Many people have a grim view of council housing. They think it’s a poverty trap, organised into crime ridden sink estates, where the very fabric of society has broken down. In their minds they see modernist monstrosities of concrete piled on top of concrete, which resemble the grim fantasies of totalitarian leaders and busybody social engineers; cramped, poorly maintained battery farms for humans that are freezing in winter and boiling in summer. They think of the worst excesses of a government that thinks it knows better than its people how they should live.
This vision, carefully built up over decades, has allowed the vital safety net of council housing to be dismantled. It makes me very sad that because of these blanket assumptions about council housing, many people today lead lives far more precarious than they need to.
To counter this narrative, it's worth thinking about the origins of council housing. Today is the 100th anniversary of the passing of the 1919 Housing and Town Planning Act, better known as the Addison Act, after the Minister for Health Dr Christopher Addison. The Addison Act was the groundbreaking piece of legislation that laid the way for what became known as council housing.
The Addison Act provided subsidies for local authorities to build 500,000 new homes; although only 213,000 were built. The act required that councils assess their housing need and plan to meet these needs.
In the interwar perioid 1.1 million council homes were built. They replaced Victorian slums that had grown up as the population of cities had exploded in the 19th century. These were sites of terrible poverty, lack of sanitation and overcrowding. Council housing vastly improved the living conditions of the poorest in society and provided a safety net against people being exploited by slum landlords.
More than poverty relief
Council housing was more than just poverty relief. It was housing that was provided for anyone who needed it. It was good quality, at least by the standards of the time, provided on mass with secure tenures for residents. These homes were a universal provision, like health became after the founding of the NHS. Council housing laid down the basic idea at the core of the welfare state. Huge estates like Wythenhsawe in Manchester were built to provide housing for thousands of people. This showed that mass provision of services by the state was possible, before we had the post-war consensus.
Some of them had excellent designs and pushed the art of architecture forwards. Such as Erno Goldfinger’s Balfron Tower in Poplar, East London. Councils employed top architects and their commissions were sort after. The best architects of the time wanted to put their talents to work on the huge canvases that council housing offered.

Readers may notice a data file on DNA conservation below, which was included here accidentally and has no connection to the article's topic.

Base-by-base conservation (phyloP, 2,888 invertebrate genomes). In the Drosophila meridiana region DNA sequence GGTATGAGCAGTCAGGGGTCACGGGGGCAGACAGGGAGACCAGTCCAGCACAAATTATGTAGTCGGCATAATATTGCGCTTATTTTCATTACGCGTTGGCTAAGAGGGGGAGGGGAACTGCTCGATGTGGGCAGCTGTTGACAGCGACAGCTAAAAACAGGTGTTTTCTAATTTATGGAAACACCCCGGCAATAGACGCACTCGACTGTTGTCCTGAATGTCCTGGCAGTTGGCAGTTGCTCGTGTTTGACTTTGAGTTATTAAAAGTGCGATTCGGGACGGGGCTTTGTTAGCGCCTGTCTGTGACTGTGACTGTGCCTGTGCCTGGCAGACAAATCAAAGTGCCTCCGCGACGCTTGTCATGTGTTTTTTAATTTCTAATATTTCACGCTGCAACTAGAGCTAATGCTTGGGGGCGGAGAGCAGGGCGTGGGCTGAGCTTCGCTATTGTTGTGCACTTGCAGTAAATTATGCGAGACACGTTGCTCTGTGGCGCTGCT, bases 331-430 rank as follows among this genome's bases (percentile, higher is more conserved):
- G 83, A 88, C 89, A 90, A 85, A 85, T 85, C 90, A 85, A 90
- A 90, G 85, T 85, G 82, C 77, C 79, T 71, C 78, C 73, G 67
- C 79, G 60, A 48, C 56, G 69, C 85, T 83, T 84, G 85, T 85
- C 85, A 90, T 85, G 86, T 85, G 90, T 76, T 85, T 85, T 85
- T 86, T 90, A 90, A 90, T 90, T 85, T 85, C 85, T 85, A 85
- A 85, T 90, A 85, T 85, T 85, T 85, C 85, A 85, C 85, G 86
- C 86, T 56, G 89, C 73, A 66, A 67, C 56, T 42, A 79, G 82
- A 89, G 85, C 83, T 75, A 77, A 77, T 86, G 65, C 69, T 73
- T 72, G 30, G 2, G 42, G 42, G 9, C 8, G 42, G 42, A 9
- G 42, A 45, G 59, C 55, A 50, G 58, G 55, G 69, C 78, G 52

Obviously, there were problems with some council estates. Goldfinger’s Terllick Tower, his larger follow up to Balfron Tower in Kensal Green, West London became known as the “Tower of Terror”, synonymous with crime, drug addiction and social decay. The causes of the social problems on some estates are complex and beyond the scope of this article, but it’s undeniable that there were problems.
Some estates were built with the best of intentions, but were flawed. The lack of external doors on Robin Hood Gardens in Poplar, meant that the only door to the outside world tenants had was the door to their flat. In theory this was a good idea as it mimicked the arrangement of the Victorian terraced houses the estate had replaced. The estate was also built with wide corridors so that if mums pushing prams stopped to chat they wouldn’t block access. However, the lack of external doors to the estate meant anyone could enter the estate and the vast corridors and stairwells quickly become convenient places to sell drugs.
Everyone should have a home
Although there were flaws in execution the idea of council housing was not flawed in principal. Everyone should have a home and the state should provide one to those who cannot access a good quality home through private markets. Council housing was more than just housing for those in desperate need or to avoid the exploration of the poorest. It was for everyone.
The crucial change came under Margent Thatcher. Her “right to buy” council house sell off was the largest privatization of her government. She also affected an ideological change that council houses were only for the poorest. They became much less appealing, as living in council housing was now a mark of poverty. It didn’t fit with the aspirational world view of the Thatcher government or the New Labour government, which did not invest in building enough new council housing to undo the damage of right to buy.
Neglect of council estates over the last three decades by Labour and Tory governments has made them worse and informed the negative view we have of council estates today. On the 100th anniversary of the Addison Act we should remember why council houses were built. Council housing shows that mass provision of housing by the state can improve people’s living conditions and give them more secure tenures. It also shows that mass provision, as opposed to means testing, is more effective in making a state service desirable and thus ensuring it continues to exist. This is an essential learning for the future of education and the NHS.
Today we desperately need more council housing to guarantee a minimum standard of housing for those who are suffering with terrible living conditions in the private rental market. Years of insufficient numbers of council houses being built has led to too many people renting privately and more people living in terrible conditions because they can’t afford anything better.
We also need to remember that fundamental to council housing is the idea of housing provision for all. The welfare state is there for everyone and it won’t be safe from those who want to dismantle it unless we embrace that concept.